From: Harold Zijp <>
Organization: Iprecom groep Groningen
Subject: Dutch xtc cover band

hi there

I wanted you (and through you everybody) to know that there is a band in
the city of Groningen, Holland, called The Vanishing Girls that only
plays XTC songs. It started a a one-gig-project, but we've done three
gigs so far and are planning to go ahead with it. Actually we're playing
live in Groningen on thursday the 20th of february 1997, in the USVA at
the Munnikeholm (=street)

I'll give you our complete setlist in case you're interested:
No thugs in our house/Rocket from a bottle/It's nearly Africa/When
you're near me.../Holly upon Poppy/Another satellite/Blue
beret/Scarecrow people/Holding the baby/Love at first sight/Sgt.
Rock/Travels in Nihilon//Respectable street/Life begins at the
Hop/Making plans for Nigel/Vanishing Girl/Collideascope/Pearl/Knuckle
down/All of a sudden/Love on a farmboy's wages/Find the fox/You're my
drug/Scissor man/Complicated game

This was my first ever E-mail, when I've grown more accustomed to the
Internet-thing maybe I can send a soundsample of our band. I haven't got
my own address, but my postal address is:
Jeroen de Jong
Prof. Rankestraat 29 A
9713 GD Groningen
The Netherlands

bye for now,       Jeroen


Date: Mon, 17 Feb 1997 14:50:09 -0800 (PST)
Subject: XTC phases
Message-id: <9701178562.AA856225866@FINSMTP1.FIN.GOV.BC.CA>

Subject #1:  XTC phases
Okay, I'll participate in this on-going thread.

My opinion: other than the obvious changes in the band's sound that
occured with the departure of Barry Andrews, there havn't been truly
abrupt changes in the band's sound from one album to the next.  (The
change in sound from English Settlement to Mummer had more to do with
the change in songwriting than with Terry's departure.)  In other
words, I don't think that there are any distinct phases.

Instead of clear-cut phases, the band has evolved over time,
incorporating new elements, twists, and approaches with each successive
album.  The psychedelia of 25 O'Clock was anticipated by some of the
flourishes heard on Mummer and The Big Express; the Beach Boys homage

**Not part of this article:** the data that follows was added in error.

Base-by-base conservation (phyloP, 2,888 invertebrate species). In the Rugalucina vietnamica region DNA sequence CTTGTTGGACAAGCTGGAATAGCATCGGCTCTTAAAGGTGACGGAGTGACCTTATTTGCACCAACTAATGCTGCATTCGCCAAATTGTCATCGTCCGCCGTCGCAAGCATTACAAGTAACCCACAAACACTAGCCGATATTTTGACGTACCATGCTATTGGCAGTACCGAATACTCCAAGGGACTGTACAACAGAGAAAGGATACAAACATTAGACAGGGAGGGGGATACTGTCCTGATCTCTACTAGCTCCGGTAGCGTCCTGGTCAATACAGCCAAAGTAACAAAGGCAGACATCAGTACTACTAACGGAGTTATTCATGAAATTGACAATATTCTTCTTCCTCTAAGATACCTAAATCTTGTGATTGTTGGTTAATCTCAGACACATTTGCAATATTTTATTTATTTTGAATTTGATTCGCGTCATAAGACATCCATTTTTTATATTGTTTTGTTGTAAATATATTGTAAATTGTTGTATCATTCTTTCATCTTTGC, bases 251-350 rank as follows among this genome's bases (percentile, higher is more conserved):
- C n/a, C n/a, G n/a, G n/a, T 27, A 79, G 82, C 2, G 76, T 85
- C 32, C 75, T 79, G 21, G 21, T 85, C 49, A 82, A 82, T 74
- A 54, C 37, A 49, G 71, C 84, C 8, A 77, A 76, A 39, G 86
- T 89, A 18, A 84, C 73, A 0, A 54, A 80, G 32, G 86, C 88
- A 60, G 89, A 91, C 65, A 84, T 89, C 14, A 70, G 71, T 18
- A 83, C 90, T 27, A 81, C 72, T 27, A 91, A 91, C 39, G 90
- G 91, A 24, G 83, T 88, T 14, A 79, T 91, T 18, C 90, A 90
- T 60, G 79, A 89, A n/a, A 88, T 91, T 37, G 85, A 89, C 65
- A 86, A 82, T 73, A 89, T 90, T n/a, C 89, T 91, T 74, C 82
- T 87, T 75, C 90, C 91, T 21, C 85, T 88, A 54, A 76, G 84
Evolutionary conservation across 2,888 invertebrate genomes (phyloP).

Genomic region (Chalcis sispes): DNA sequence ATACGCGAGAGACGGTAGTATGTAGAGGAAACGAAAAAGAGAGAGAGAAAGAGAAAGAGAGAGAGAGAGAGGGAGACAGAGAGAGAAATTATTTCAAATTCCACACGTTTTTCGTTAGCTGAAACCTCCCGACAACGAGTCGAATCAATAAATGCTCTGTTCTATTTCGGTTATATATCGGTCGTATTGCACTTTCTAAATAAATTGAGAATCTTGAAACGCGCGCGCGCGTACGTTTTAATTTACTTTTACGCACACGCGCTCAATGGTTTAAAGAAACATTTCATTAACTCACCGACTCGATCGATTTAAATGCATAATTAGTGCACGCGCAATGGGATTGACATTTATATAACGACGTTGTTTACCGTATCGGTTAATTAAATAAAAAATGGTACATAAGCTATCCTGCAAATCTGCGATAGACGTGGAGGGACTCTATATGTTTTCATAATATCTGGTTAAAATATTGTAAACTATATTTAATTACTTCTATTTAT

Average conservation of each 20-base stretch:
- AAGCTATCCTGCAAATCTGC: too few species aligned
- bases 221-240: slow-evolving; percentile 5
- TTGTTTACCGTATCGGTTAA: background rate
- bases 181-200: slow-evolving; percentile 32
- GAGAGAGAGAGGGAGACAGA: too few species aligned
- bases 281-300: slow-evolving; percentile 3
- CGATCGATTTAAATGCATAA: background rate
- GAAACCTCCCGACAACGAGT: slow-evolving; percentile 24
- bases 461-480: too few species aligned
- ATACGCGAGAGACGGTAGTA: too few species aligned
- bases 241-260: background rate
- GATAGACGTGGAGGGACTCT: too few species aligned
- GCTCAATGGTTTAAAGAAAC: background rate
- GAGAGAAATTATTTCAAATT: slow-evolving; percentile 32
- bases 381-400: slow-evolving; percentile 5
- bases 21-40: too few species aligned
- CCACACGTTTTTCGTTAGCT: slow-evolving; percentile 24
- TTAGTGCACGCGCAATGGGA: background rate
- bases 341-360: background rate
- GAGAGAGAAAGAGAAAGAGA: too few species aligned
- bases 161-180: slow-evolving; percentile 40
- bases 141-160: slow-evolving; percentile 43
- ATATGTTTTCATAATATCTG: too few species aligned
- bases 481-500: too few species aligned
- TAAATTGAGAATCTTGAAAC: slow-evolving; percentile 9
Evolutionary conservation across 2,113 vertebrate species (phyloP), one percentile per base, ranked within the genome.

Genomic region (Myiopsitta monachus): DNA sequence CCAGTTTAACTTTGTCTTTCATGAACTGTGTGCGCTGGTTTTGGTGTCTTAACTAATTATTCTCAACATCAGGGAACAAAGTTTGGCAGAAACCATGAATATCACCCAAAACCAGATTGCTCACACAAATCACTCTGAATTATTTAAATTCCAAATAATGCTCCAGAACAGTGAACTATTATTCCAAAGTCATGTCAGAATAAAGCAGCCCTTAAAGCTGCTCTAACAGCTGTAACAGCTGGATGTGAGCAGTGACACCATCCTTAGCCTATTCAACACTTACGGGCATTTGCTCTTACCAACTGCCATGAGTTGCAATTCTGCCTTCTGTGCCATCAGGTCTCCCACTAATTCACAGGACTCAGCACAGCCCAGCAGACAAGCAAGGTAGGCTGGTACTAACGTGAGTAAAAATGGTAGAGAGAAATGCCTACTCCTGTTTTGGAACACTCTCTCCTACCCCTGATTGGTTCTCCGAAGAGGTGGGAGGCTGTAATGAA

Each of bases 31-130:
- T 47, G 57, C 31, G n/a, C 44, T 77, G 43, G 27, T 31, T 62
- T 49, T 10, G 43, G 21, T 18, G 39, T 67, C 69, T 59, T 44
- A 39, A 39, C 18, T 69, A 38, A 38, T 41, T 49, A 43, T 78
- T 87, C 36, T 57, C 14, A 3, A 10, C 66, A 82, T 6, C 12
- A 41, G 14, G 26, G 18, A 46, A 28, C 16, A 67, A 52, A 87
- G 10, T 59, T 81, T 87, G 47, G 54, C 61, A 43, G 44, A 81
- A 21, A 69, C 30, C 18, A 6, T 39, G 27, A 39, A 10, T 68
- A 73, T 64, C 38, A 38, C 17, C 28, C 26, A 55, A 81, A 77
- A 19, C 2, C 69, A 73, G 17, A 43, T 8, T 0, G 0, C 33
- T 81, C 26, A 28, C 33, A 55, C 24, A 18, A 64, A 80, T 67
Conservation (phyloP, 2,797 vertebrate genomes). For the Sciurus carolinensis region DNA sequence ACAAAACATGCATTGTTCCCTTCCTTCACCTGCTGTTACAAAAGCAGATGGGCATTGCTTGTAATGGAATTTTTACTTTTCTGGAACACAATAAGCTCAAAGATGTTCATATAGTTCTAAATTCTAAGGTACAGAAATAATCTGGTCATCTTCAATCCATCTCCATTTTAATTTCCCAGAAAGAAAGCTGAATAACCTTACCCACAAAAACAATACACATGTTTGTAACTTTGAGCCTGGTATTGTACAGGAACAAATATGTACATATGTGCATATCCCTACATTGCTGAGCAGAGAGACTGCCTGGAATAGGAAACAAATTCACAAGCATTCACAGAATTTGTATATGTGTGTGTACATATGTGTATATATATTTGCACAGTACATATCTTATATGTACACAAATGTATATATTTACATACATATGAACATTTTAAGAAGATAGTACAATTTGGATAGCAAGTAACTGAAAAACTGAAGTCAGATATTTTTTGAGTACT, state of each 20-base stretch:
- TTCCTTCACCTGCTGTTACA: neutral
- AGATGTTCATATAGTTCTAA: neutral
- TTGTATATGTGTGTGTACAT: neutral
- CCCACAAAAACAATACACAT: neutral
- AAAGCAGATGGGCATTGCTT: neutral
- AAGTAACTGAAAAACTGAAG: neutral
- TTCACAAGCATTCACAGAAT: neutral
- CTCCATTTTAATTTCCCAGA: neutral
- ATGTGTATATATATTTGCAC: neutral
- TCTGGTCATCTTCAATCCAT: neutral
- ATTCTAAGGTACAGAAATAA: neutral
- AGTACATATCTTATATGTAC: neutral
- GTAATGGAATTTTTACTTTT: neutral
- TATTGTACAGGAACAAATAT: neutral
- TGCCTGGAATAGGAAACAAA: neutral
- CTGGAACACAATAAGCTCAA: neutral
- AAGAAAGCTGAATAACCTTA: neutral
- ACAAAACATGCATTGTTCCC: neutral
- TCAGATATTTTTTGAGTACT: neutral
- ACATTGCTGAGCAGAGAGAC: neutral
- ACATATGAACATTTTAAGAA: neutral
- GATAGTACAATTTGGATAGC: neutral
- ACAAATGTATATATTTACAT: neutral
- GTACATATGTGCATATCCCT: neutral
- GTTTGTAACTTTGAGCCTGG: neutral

"Pale And Precious" inspired the distinctively XTC "Chalkhills and

The band continues to grow and has never failed to surprise and
impress me.  A long-time fan, I think that Nonsuch is one of the best
things they've ever done.  And I suspect that the forthcoming (!)
album(s) will contain some more music that both impresses and defies

In other words, attempts to group the band's output are as fruitless
as attempts to categorize the band's music.

Subject #2:  Valentine's Day.
AMANDA writes (among other things):
>I wonder if Colin and Carol Moulding get all sappy and sentimental
>for VD?
>Remember, VD sucks when you're all alone.

Hmmm.  After my initial shock, I've decided your abreviation "VD"
means Valentine's Day.  But back when *I* was in college, "VD" meant
"venereal disease", shorthand for any affliction we now refer to as
an "STD" (sexually transmitted disease).

Puts a whole different interpretation on your statements.



Message-ID: <>
Date: Mon, 17 Feb 1997 20:24:39 -0800
From: Stormy Monday <>
Subject: I Agree With Cheryl / Personal Compilation


>>Steven Hoskins said:
>>For long time fans, Nonsuch belongs in the Dissappointed pile.

And Cheryl commented:
>Really?!  Thats a shame!

Allow me to list my credentials:

I have been a fan since 1981, (Amanda was 4?)  I saw them live, I read
the book, I have in my posession some rare recordings (eg. "Shaving
Brush Boogie"), and I spread the faith.



Stormy Monday's XTC Compilation for the "Uninitiated"

"Ex Tea WHO? The Best POP Band You've Never Heard, Ladies and Gentlemen
X T C!"

Ball And Chain
Life Begins at the Hop
Mayor Of Simpleton
Ballet For A Rainy Day
Senses Working Overtime
Generals And Majors
Dear Madame Barnum

Scarecrow People
Holly Up On Poppy
Season Cycle
Across This Antheap
Love on a Farmboy's Wages
All You Pretty Girls

(Phantom track at end of CD after 90 seconds of silence, not listed in
liner note
and absent from the cassette version)

Shake You Donkey Up

Bonus CD:  "The Dukes:  Some Toll House Morsels"

You're My Drug
Vanishing Girl
The Mole From The Ministry
Pale And Precious



Date: 18 Feb 97 13:14:00 GMT
From: (David McGuinness)
Subject: AMANDA and British abbreviations
Message-Id: <"<9CED093381821573>9CED093381821573@GW.BBC"@-SMF->

AMANDA wrote:

>I wonder if Colin and Carol Moulding get all sappy and sentimental for VD?


>Remember, VD sucks when you're all alone.

Is someone else going to tell her, or shall I?



Message-ID: <c=US%a=_%p=AETNA%l=AETNA/AETNA/>
From: "Witter, Karl F" <>
Subject: Stupor Bungeeeeeee, Harper, Naive